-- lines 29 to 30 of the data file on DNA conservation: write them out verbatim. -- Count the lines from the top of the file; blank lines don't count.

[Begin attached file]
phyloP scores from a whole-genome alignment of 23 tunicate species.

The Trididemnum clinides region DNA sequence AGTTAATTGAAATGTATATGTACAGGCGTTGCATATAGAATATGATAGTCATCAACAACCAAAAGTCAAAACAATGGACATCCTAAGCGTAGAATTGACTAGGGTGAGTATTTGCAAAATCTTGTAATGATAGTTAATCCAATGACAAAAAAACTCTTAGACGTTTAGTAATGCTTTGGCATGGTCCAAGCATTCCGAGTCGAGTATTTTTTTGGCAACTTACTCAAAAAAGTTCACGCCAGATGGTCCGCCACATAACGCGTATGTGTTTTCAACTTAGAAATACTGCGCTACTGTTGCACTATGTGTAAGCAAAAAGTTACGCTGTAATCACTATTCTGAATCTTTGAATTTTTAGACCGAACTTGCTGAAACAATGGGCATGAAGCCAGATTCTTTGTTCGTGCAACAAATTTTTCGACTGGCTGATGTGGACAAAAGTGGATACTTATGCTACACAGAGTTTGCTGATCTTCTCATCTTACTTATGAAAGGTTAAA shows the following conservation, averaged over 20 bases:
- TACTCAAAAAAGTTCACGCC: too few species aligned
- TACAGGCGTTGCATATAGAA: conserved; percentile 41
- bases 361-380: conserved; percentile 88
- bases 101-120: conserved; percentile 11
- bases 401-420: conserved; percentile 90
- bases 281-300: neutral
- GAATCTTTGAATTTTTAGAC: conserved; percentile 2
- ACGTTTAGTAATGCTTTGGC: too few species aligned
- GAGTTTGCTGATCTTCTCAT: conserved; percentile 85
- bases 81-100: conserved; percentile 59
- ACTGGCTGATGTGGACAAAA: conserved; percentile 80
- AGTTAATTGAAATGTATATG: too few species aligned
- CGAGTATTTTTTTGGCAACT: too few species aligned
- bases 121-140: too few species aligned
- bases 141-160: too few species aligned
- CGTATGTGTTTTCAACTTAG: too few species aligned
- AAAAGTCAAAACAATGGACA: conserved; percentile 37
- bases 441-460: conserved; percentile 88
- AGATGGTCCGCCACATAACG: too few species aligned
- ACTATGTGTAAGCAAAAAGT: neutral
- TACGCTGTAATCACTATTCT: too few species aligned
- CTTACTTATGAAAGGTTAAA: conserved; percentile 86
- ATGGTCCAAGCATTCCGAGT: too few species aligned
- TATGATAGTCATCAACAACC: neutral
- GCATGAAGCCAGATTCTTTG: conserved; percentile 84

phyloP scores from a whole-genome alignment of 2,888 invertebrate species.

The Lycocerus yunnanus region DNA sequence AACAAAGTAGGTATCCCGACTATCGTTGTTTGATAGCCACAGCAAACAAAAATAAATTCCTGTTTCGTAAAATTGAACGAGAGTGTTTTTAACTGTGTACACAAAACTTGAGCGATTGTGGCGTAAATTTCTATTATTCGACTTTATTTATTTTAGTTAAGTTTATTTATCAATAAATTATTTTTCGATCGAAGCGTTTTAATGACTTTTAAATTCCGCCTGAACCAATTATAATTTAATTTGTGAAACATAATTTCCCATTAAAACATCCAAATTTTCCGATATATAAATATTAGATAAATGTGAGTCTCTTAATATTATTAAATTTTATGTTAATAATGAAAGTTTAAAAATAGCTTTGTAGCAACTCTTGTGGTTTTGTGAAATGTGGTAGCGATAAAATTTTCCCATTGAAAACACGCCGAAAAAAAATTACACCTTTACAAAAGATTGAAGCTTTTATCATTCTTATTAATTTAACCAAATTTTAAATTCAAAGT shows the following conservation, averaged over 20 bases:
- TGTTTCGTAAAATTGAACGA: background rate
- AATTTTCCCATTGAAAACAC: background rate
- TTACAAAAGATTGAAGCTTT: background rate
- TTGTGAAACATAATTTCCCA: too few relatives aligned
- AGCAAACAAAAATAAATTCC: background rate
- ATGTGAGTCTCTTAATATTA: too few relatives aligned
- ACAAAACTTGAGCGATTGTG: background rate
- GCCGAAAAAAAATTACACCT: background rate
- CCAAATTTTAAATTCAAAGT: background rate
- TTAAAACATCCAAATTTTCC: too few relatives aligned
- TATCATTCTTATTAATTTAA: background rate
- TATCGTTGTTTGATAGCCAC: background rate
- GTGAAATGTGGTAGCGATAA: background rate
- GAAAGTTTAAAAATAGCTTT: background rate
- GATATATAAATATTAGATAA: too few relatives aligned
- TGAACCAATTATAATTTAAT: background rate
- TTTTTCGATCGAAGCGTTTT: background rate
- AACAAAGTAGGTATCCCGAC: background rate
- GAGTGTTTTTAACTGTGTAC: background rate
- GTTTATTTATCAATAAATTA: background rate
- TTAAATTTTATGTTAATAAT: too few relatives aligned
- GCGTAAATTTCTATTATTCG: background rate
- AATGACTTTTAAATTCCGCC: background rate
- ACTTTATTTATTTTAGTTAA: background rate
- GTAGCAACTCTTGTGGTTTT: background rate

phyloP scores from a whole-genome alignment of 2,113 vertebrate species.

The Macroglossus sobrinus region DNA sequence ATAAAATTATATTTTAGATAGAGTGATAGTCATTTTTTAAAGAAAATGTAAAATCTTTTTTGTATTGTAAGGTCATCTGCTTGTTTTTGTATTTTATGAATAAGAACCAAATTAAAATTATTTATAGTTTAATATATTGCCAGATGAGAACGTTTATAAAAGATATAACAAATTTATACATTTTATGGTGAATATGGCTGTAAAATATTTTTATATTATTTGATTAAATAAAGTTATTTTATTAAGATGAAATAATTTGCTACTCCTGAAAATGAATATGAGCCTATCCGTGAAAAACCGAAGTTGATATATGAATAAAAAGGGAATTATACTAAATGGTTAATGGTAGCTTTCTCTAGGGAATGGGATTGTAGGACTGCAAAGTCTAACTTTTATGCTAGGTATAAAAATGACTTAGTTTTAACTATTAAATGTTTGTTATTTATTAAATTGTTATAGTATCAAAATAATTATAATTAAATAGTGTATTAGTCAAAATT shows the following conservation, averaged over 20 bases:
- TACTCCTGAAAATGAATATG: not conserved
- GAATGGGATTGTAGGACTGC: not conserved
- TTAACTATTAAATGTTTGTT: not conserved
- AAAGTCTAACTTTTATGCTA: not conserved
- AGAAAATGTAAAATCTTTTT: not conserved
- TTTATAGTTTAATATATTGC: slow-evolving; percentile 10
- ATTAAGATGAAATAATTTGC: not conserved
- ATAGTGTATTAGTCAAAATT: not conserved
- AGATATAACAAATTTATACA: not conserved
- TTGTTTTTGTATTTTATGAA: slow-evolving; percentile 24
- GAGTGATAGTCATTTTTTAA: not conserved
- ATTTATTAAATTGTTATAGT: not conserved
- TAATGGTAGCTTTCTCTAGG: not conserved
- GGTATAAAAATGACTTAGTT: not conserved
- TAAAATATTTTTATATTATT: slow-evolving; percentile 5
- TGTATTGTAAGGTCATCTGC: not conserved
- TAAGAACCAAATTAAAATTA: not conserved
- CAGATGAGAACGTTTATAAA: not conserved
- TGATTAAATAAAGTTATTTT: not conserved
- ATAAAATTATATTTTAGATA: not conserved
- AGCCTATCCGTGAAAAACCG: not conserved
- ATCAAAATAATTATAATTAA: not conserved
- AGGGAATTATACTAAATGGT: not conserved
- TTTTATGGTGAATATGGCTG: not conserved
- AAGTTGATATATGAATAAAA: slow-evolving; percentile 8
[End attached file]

The Lycocerus yunnanus region DNA sequence AACAAAGTAGGTATCCCGACTATCGTTGTTTGATAGCCACAGCAAACAAAAATAAATTCCTGTTTCGTAAAATTGAACGAGAGTGTTTTTAACTGTGTACACAAAACTTGAGCGATTGTGGCGTAAATTTCTATTATTCGACTTTATTTATTTTAGTTAAGTTTATTTATCAATAAATTATTTTTCGATCGAAGCGTTTTAATGACTTTTAAATTCCGCCTGAACCAATTATAATTTAATTTGTGAAACATAATTTCCCATTAAAACATCCAAATTTTCCGATATATAAATATTAGATAAATGTGAGTCTCTTAATATTATTAAATTTTATGTTAATAATGAAAGTTTAAAAATAGCTTTGTAGCAACTCTTGTGGTTTTGTGAAATGTGGTAGCGATAAAATTTTCCCATTGAAAACACGCCGAAAAAAAATTACACCTTTACAAAAGATTGAAGCTTTTATCATTCTTATTAATTTAACCAAATTTTAAATTCAAAGT shows the following conservation, averaged over 20 bases:
- TGTTTCGTAAAATTGAACGA: background rate